Maybe it is on your to-do list, or maybe you’ve thought about putting it on your to-do list… If replacing your furnace filter is not part of your regular home maintenance, though, it should be. This is one of the simplest, low-cost steps you can take to protect one of the most important investments in your home.
How a Furnace Works
While there are different models, most furnaces work by drawing in air from return ducts throughout your home, warming it over a heat exchanger, and then blowing the heated air with a fan through ducts that open into the various rooms. This is known as “forced-air.”
What a Furnace Filter Does
When the air comes into the furnace through the return ducts, it typically carries with it dust, hair and other debris. The purpose of the furnace filter is to keep all of that dirt from collecting in the blower fan. This has several benefits. It prevents damage and excess wear on your furnace; it helps keep your furnace running efficiently; and it keeps all that dirt from recirculating in your home, reducing allergens and improving your indoor air quality.
The furnace filter is only effective until it becomes full, however, so to keep your furnace, functioning properly, it should be replaced with a new one every 1-3 months, depending on the type.
How Filters are Rated
Furnace filters are rated on the MERV (minimum efficiency reporting value) scale, which runs from 1-16. The higher the rating, the more particles the filter will trap. Higher ratings aren’t necessarily better, however. The highest rated filters may not allow enough air to flow through and can make your furnace work harder (less efficiently). Most furnaces work best with a filter rated between 8 and 11. Check with your furnace manufacturer to determine if your model has a recommended maximum MERV rating.
The most common filters are the disposable, pleated variety. These are made of paper and polyester. They vary in price from a few dollars up to $40, depending on the rating, size and brand. Pleated filters should be checked monthly, to make sure there are no blockages, and replaced every 3 months.
Another type of disposable filter is made of fiberglass. This is the cheapest, but also the flimsiest. Fiberglass filters have the lowest MERV rating and should be replaced monthly, so consider that when you are pricing them against longer-lasting pleated filters.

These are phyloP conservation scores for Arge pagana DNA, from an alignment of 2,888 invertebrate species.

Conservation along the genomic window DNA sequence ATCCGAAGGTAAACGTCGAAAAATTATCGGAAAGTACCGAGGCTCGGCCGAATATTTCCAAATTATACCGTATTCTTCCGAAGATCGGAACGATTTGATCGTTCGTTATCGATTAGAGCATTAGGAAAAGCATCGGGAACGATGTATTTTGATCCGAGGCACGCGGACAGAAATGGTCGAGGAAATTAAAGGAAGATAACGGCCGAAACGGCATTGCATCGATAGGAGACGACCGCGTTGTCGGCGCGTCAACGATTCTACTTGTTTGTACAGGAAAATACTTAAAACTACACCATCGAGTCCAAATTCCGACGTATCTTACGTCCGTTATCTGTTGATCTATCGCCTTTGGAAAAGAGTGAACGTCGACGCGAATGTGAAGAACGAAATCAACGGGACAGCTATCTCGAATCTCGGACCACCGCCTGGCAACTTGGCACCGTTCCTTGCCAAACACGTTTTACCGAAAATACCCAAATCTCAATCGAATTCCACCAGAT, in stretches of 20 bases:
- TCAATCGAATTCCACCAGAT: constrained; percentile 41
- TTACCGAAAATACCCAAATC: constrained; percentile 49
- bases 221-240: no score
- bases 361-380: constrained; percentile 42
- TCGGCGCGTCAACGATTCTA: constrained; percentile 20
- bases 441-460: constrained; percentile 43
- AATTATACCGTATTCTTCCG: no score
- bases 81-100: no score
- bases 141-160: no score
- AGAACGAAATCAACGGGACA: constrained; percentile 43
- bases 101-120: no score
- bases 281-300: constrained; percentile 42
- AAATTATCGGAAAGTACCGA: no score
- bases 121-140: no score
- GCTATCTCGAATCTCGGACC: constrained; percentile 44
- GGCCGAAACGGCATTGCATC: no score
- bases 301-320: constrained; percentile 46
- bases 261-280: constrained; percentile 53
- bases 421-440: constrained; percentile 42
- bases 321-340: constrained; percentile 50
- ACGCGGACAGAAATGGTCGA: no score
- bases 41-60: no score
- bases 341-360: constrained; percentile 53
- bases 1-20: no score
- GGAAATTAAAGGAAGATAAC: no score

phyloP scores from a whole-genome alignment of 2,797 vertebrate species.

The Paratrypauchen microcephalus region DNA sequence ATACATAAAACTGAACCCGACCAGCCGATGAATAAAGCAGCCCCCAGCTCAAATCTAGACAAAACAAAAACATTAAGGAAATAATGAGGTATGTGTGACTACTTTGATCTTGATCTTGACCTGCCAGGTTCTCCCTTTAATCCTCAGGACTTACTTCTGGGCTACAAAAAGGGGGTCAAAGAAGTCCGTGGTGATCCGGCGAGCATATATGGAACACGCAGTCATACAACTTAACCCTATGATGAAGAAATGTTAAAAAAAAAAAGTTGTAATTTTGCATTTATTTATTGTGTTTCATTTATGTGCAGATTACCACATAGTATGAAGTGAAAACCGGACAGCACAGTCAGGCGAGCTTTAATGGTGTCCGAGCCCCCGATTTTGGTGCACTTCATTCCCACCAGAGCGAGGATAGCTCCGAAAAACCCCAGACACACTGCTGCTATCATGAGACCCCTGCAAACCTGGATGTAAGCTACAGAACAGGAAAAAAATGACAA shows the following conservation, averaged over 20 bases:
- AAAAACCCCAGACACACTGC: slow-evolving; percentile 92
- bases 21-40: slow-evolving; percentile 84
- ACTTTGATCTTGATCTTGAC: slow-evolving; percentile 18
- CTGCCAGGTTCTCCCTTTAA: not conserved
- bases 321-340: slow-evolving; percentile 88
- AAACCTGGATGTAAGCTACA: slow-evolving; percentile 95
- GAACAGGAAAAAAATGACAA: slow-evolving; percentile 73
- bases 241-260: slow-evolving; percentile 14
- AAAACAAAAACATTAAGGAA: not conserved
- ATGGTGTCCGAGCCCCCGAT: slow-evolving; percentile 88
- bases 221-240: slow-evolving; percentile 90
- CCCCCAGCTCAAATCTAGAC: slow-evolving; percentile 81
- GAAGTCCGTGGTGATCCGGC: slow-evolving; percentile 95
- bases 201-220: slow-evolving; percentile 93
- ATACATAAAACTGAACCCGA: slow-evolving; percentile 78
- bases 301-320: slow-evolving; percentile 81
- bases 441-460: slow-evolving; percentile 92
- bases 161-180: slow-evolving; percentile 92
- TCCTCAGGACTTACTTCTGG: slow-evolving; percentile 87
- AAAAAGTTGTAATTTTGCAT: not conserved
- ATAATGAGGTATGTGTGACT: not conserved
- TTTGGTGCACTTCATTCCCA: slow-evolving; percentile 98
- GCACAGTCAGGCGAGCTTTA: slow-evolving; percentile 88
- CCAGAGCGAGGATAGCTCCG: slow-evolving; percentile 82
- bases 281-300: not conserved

Permanent reusable filters are expensive, but last up to 5 years with proper cleaning (every 3 months). Also called washable filters, they have either an aluminum or plastic frame and are more efficient than disposables. Clean them with a vacuum and water.
Both disposable and permanent filters are available in electrostatic versions, which self-charge as air passes through them. The charge allows them to collect more particles. Homes with pets or smokers can benefit from electrostatic filters. Make sure that they are safe to use with your particular furnace.
Furnace filters are sized by thickness, height and width. Check the old filter for the size (typically printed on the frame) before buying a replacement. If your furnace takes a custom size, check with the manufacturer for where to purchase.
How to Replace Your Filter
Replacing your furnace filter is simple, but it helps to do a little preparation. First, turn off the furnace while you are changing the filter so it doesn’t turn on during the process. Next, have a trash bag ready for the old disposable filter, as it will come out full of dust and dirt. Then open the filter compartment door (between the air intake and the furnace), and slide the old filter out. If you have a permanent filter, vacuum it off before cleaning it thoroughly with water and let it dry completely. Vacuum the outside of the furnace and around the filter area if it is dusty before inserting the new filter. Look for the arrow on the filter that indicates the direction of airflow. The arrow must face the furnace side of the compartment to work properly. Slide the new/clean filter into the compartment and restart the furnace.
Check your furnace filter every month, and replace it (or clean it) every 3 months. Doing so will help keep your furnace running properly, reduce the risk of breakdowns, and keep your energy bills low.